Dominic Cummings ‘does not regret’ and fails to apologise for actions in Downing Street statement

PUBLISHED: 16:41 25 May 2020 | UPDATED: 18:24 25 May 2020

Dominic Cummings, senior aide to Prime Minister Boris Johnson, answers questions from the media. Photograph: Jonathan Brady/PA Wire.

Dominic Cummings, senior aide to Prime Minister Boris Johnson, answers questions from the media. Photograph: Jonathan Brady/PA Wire.

Dominic Cummings has sought to defend his decision to drive to County Durham despite the coronavirus lockdown restrictions, saying he does not regret his actions, and has refused to apologise.

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In a highly unusual press conference in the rose garden of 10 Downing Street, the prime minister’s chief adviser said he made the journey because of fears over a lack of childcare if he became incapacitated with Covid-19, but also concerns about his family’s safety.

Cummings said stories suggested he had opposed lockdown and “did not care about many deaths”, but he told reporters: “The truth is that I had argued for lockdown.

“I did not oppose it, but these stories had created a very bad atmosphere around my home, I was subjected to threats of violence, people came to my house shouting threats, there were posts on social media encouraging attacks.”

He said he was worried that “this situation would get worse”, and “I was worried about the possibility of leaving my wife and child at home all day and often into the night while I worked in Number 10”.


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“I thought the best thing to do in all the circumstances was to drive to an isolated cottage on my father’s farm,” he added.

The defence of his actions comes amid furious calls for him to resign or be sacked by Mr Johnson for travelling to County Durham in March to self-isolate with his family after his wife developed coronavirus symptoms.

The adviser denied further reports which suggested he took a second trip to the North East on April 14.

He conceded that “reasonable people may well disagree about how I thought about what to do in the circumstances”, but said: “I don’t regret what I did.”

He added: “I think what I did was actually reasonable in these circumstances. The rules made clear that if you are dealing with small children that can be exceptional circumstances.

“And I think that the situation that I was in was exceptional circumstances and the way that I dealt with it was the least risk to everybody concerned if my wife and I had both been unable to look after our four-year-old.”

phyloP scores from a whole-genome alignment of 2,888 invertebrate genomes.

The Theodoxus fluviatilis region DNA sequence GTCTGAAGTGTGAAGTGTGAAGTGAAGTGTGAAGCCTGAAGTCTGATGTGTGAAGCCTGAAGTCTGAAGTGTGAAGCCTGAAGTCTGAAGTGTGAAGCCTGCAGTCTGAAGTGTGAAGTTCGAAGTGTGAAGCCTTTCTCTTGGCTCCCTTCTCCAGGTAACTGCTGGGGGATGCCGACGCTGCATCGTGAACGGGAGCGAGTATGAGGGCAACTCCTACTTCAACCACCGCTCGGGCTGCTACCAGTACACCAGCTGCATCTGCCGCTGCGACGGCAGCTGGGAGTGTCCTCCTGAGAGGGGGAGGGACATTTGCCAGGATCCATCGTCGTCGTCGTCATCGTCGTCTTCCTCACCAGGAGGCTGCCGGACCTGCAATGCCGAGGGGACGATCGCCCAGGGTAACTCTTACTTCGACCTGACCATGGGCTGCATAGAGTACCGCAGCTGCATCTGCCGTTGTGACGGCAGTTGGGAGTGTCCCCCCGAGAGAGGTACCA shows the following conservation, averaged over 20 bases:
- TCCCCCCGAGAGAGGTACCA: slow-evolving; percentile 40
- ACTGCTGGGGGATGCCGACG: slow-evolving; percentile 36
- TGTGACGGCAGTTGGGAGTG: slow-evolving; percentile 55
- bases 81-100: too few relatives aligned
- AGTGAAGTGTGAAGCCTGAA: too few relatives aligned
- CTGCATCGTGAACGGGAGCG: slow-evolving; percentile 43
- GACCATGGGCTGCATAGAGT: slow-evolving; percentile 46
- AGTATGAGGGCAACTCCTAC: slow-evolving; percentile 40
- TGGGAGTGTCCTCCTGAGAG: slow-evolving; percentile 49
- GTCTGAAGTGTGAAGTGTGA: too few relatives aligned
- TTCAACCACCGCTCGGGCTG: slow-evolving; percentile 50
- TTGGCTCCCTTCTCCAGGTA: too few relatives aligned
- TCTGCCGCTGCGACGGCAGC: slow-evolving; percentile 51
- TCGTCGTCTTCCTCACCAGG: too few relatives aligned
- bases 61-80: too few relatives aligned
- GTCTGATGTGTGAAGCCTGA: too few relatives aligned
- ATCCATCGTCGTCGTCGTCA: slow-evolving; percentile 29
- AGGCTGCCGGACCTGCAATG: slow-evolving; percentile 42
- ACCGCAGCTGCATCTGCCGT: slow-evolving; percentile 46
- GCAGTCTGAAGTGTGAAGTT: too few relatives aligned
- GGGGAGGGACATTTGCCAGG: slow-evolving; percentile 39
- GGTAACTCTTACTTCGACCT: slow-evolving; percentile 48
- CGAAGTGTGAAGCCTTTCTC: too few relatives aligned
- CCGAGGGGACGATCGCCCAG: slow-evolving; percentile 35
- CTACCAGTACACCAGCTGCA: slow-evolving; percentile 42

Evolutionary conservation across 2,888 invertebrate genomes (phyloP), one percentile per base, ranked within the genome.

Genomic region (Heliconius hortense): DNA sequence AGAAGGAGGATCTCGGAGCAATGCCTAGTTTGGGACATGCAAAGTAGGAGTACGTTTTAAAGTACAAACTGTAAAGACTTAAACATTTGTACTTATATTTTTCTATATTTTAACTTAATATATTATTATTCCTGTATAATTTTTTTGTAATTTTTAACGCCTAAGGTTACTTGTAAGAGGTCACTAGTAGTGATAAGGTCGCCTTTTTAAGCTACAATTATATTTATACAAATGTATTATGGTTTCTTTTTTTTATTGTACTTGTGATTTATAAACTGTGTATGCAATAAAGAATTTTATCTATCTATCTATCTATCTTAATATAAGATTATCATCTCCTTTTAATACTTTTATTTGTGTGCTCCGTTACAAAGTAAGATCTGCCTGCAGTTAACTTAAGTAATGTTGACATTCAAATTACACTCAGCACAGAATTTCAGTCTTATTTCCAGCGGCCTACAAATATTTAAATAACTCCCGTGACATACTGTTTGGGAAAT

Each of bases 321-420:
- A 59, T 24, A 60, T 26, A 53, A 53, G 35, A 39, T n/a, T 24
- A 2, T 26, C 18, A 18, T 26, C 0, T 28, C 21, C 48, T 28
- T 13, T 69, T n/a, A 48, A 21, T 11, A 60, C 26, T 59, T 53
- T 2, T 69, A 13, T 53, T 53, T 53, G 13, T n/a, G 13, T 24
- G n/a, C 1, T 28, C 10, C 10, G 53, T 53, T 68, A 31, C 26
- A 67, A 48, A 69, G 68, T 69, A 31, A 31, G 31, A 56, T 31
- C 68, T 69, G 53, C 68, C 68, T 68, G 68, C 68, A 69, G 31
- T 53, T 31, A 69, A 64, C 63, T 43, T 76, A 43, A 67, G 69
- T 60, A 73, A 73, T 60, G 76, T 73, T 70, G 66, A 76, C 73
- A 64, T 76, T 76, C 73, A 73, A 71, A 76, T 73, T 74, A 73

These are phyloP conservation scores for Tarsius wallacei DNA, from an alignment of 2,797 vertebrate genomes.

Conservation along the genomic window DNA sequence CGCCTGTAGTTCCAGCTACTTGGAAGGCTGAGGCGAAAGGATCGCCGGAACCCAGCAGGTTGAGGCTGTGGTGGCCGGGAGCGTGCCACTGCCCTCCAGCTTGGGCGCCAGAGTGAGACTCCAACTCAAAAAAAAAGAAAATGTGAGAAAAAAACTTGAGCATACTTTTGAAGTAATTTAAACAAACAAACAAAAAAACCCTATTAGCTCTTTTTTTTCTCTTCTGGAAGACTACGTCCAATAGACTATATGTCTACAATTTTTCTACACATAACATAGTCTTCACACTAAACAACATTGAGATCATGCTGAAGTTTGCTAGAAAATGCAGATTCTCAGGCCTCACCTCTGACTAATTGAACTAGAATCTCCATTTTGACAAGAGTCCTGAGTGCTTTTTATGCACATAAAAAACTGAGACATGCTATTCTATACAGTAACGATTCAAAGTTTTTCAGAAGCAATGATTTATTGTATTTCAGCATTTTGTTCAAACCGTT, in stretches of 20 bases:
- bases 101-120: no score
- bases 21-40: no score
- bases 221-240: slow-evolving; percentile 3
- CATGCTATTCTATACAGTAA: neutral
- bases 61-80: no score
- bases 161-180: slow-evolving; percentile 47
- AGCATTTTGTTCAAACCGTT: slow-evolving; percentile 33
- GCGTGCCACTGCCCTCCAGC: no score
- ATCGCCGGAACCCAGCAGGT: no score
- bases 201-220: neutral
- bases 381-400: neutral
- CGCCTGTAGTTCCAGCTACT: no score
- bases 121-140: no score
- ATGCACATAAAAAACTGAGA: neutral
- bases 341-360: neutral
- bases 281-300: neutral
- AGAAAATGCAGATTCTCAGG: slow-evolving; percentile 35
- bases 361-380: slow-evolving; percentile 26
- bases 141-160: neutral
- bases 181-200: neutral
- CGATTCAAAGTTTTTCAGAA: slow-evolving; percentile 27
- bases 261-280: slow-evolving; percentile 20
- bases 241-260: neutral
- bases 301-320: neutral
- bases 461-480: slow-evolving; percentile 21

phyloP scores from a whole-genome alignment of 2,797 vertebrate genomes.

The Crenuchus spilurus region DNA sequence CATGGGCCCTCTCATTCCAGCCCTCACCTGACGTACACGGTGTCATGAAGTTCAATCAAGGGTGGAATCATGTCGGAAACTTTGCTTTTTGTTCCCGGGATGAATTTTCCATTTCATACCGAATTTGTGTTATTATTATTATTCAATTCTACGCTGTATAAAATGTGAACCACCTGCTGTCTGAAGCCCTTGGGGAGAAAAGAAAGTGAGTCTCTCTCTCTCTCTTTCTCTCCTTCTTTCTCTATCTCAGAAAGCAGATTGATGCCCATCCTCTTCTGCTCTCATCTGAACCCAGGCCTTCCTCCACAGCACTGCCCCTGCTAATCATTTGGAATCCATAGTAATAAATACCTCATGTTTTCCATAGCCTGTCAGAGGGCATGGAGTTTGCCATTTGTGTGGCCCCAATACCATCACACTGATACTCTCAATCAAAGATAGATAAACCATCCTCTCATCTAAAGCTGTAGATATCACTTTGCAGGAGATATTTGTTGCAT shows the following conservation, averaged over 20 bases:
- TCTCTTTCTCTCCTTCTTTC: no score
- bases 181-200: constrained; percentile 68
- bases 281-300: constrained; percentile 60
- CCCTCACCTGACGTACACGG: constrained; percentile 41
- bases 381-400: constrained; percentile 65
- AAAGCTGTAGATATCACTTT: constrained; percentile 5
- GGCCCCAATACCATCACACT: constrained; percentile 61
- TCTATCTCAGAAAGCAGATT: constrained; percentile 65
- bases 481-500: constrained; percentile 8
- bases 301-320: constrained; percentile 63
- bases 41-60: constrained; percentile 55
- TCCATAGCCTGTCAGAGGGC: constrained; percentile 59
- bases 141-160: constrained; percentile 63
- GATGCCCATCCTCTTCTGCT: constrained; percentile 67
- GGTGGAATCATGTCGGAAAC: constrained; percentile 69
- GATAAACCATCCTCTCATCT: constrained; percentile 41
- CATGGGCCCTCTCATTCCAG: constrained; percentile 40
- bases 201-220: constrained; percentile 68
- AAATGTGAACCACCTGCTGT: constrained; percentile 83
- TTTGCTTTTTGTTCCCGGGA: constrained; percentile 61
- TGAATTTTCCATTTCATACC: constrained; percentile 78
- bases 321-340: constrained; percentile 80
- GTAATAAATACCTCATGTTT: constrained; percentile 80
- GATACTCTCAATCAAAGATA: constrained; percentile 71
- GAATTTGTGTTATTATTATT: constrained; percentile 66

Cummings confirmed that he went on a “short drive” to Barnard Castle because his eyesight had been affected by the disease and his wife did not want to risk the long drive back to London.

He added: “My wife was very worried, particularly as my eyesight seemed to have been affected by the disease.

“She did not want to risk a nearly 300-mile drive with our child given how ill I had been.

“We agreed that we should go for a short drive to see if I could drive safely, we drove for roughly half an hour and ended up on the outskirts of Barnard Castle town.

“We did not visit the castle, we did not walk around the town.”

The former Vote Leave mastermind said he could see why people basing their opinions on media reports of his actions could be furious.

“If you are someone sitting at home watching the media over the last three days then I think lots of people would be very angry and I completely understand that,” he said.

But he said he hoped his explanation would allow them to see he was in a “very complicated, tricky situation”.

The senior aide denied he had broken the “spirit” of the rules and said he had not offered his resignation to the prime minister.

He said: “No, I have not offered to resign. I have not considered it.

“I think it’s reasonable to say that other people would have behaved differently, in different ways, in this whole situation.

“But as I stress I was trying to balance lots of competing things.”

Green Party MP Caroline Lucas wrote: “My heart goes out to every parent making tough choices during this crisis but I’m genuinely struggling to understand why circumstances Dominic Cummings found himself in were exceptional, yet not the circumstances that saw 13yr old Ismail Mohamed Abdulwahab die alone in hospital.”

Chris Bryant tweeted: “This Barnard Castle bit is a manifest breaking of the very express instruction not to travel that weekend. It was repeated time and again. But Cummings thought he knew better.”

Peter Kyle posted: “If you have symptoms you stay home...you don’t go for a drive to see if your eyes work!! This is much, much worse than I had expected. Much worse. Dominic Cummings is bringing down the government right in front of our eyes.”

Acting Liberal Democrats leader Sir Ed Davey tweeted: “Cummings’ statement confirms he broke the guidelines. When millions kept to those rules. The PM must now terminate his contract - if he wants to regain any credibility in leading the country on dealing with the Coronavirus crisis.”

SNP Westminster leader Ian Blackford MP said Boris Johnson had “no option” but to sack Dominic Cummings, and his failure to do “is a gross failure of leadership”.

He said: “What should have been a resignation statement turned out to be a botched PR exercise that changes nothing. It is now beyond doubt Dominic Cummings broke multiple lockdown rules.

“There was no apology and no contrition from Mr Cummings for his behaviour - and now, following this unrepentant press conference, there are no excuses left for him.

“He has done nothing but double down on the double standards he has displayed and which millions of people across the UK are furious about.”

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